As it’s Adopt a Shelter Dog Month, we’re profiling some of our incredible adopters! April Eichholtz and her family adopted Nancy from our Care for Dogs shelter in Thailand. We caught up with her to find out how WVS has helped them adopt a dog and give it a second chance at life!
We are an American family who has lived overseas in Thailand for 6 years now. We have two girls, aged 11 and 5. Living out here in Thailand can be a very transient life, with new friends coming frequently and old friends seemingly leaving more often. I started to notice my girls were closing parts of their hearts whether from protection against being hurt or from feeling like foreigners over here on Thai soil.
I had been doing research about service dogs and how they are training service dogs to aid people with visual impairments, veterans with post-traumatic stress disorder and children with autism. Neither of our girls would classify for anything like this but I was convinced there would be a way that a dog could aid their healing.
We had never had a dog before, (living overseas always made that seem like an impossibility because our visits to America were for 2-3 months at a time every 2 years), so we knew that we needed an adult dog, non-aggressive, with a story that meant we could help her just as much as she would be helping us. I was recommended WVS by a Thai friend. They said they were hearing so many good things about the shelter and believed it would be a great place to start. To my surprise, each dog at the shelter had a picture and a bio on the Care of Dogs Facebook page. For about 2 months, I would read their bios and set aside dogs that I thought might be a good fit for us.
These were the first pictures that I saw of Nancy on Care for Dogs website! Nancy's backstory is a little sad. She was rescued as a 3 year old dog from the dog meat trade. Being rescued from that industry left her with a lot of scars, both emotional and physical. It was likely that she was one of the mothers that was having babies to trade, due to how old she was when she was rescued.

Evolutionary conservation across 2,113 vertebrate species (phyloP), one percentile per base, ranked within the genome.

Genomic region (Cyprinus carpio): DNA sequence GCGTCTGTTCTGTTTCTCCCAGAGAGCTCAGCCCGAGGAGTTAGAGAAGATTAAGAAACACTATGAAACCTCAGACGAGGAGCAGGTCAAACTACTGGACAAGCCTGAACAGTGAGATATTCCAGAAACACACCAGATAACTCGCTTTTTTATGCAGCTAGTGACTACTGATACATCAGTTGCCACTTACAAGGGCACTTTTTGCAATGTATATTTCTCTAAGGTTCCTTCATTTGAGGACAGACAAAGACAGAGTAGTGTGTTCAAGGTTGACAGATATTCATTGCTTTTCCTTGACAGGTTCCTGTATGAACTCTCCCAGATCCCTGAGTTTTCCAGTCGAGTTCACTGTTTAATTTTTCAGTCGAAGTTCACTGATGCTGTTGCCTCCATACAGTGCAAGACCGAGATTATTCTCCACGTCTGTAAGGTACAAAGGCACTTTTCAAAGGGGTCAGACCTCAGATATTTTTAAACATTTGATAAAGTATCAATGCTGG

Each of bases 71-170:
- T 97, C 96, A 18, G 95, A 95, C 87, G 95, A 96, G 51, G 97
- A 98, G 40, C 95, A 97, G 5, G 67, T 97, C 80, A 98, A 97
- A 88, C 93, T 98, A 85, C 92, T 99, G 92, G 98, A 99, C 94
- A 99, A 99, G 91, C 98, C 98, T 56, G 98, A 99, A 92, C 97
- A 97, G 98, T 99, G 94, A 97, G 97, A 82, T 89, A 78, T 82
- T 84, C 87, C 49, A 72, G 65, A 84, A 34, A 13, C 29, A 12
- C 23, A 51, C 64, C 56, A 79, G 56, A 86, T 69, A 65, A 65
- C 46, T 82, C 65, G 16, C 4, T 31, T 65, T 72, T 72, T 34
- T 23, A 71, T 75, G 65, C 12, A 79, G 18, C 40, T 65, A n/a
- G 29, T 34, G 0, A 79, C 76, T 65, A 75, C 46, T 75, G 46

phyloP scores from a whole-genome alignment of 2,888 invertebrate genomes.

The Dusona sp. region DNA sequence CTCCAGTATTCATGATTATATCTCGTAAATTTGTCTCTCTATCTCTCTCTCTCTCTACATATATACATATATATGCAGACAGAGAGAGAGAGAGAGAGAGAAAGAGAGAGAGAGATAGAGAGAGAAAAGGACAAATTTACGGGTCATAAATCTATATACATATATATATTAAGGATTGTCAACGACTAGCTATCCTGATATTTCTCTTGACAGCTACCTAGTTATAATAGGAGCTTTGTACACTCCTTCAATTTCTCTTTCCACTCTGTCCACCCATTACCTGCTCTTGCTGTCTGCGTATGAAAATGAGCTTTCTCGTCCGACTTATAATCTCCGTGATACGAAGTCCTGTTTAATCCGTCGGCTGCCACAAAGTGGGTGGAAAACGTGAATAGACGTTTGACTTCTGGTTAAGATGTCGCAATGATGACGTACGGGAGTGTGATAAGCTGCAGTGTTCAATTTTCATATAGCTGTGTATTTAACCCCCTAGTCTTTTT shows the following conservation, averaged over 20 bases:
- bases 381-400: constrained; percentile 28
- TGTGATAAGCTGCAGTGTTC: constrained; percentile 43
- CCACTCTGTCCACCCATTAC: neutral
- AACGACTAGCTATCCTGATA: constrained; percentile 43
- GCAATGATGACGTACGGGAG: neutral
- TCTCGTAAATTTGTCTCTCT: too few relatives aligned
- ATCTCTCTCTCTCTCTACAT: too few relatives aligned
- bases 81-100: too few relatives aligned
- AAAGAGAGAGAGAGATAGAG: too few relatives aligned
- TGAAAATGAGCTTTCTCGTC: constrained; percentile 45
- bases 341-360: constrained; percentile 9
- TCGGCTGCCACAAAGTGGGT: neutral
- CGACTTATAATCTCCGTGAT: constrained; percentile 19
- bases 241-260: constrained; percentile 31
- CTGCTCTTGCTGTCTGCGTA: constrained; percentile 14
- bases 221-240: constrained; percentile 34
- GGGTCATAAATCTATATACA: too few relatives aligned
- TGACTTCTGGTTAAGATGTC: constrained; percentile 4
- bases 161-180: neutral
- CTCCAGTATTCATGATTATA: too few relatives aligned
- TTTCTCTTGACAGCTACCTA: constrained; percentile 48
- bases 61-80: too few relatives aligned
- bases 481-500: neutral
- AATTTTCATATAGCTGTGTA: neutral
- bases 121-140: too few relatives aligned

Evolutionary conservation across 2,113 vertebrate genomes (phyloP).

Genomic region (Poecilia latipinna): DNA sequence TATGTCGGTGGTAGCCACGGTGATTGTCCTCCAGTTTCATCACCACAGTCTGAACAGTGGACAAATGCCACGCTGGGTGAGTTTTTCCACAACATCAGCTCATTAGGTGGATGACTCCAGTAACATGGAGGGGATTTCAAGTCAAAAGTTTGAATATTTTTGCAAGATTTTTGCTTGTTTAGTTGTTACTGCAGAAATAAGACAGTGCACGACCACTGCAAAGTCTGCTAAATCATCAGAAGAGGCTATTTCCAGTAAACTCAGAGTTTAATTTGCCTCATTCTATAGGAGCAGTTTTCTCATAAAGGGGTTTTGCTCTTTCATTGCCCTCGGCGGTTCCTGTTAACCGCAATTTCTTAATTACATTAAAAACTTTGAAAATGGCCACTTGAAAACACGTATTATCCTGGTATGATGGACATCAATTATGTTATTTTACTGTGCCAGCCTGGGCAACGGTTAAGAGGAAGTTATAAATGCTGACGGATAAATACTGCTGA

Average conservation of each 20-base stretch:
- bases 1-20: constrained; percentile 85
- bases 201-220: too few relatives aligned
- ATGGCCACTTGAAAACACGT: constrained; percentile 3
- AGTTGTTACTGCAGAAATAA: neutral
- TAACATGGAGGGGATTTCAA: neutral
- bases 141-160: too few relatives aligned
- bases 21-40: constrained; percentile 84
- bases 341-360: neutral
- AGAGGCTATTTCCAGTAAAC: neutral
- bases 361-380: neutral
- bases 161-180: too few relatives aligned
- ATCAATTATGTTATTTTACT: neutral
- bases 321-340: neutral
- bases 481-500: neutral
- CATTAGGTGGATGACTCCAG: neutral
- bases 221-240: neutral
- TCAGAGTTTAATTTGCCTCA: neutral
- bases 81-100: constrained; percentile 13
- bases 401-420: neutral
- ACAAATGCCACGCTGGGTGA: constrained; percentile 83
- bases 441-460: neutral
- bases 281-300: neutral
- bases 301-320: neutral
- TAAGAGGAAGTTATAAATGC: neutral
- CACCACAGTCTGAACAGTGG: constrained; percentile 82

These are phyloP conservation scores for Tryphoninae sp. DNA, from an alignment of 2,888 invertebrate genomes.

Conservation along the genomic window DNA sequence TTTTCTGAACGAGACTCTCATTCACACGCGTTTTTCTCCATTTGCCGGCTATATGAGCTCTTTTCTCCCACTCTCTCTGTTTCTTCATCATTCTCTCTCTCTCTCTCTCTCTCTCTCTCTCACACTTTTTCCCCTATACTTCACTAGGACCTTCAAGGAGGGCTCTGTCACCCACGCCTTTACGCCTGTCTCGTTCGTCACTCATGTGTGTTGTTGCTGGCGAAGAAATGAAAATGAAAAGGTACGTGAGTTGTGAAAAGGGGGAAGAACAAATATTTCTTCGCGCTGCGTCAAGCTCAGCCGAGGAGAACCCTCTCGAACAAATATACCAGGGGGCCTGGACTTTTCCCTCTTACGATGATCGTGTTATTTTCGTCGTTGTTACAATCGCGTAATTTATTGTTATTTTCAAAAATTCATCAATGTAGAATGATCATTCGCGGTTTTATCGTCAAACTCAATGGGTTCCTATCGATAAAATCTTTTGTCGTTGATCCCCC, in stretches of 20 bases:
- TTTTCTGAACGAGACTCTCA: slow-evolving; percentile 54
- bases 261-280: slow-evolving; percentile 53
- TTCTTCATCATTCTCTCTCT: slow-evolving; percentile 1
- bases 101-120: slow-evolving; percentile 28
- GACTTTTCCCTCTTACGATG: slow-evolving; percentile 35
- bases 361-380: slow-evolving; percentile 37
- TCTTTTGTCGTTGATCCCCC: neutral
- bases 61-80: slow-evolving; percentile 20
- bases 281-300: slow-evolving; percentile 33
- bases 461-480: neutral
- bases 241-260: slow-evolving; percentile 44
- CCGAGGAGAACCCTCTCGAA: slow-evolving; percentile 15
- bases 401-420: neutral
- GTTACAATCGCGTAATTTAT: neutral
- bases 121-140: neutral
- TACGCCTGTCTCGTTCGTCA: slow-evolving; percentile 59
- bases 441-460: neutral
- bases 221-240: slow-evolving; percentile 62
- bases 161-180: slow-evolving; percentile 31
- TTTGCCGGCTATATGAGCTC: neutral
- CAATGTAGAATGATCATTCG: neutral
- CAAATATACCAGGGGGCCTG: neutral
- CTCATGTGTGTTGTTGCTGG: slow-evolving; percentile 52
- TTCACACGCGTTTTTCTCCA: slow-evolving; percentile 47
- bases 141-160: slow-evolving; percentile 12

She once saw a small stuffed dog of my daughter’s that resembled her, and she treated it as if it were one of her own puppies. We are currently looking for a stuffed dog that looks just like her so she will be able to connect with it. She also never played with a toy. She doesn't understand anything about doggie toys and how to play with them. It seems that she was never allowed to be a true puppy.
Lastly, she has scars on her back and her hips. I believe those scars came as a result of being put in a cage when she was little and then she out grew the cage but was never removed. Once rescued, she was immediately taken to the shelter, but she was overlooked by adopters because she was already a little older. She stayed at the shelter for 5 years and quickly became a favourite with the volunteers. They all knew and loved her.
We visited with Nancy at the shelter about 5 or 6 times, making sure we gave her plenty of time to get to know us, and us her. The first and second time she didn't seem to take much of an interest in us, but by the last visit, she would see us at the gate and run over to the volunteer with the leash. She knew it was her time for a walk with her soon-to-be family.
She has worked her way directly into our hearts. She brings us so much joy and has taught us to open our hearts and helped my girls navigate their feelings and fears. If one of them is upset or crying, she will walk over to them and show compassion to them. Nancy has made living in Thailand seem more like home and has helped settle my bi-cultural kids. Nancy loves us as we are. We only hope that she will be able to say the same of us! We thought we were rescuing a dog and giving it a second chance at life, but it turns out that Nancy was rescuing a family too.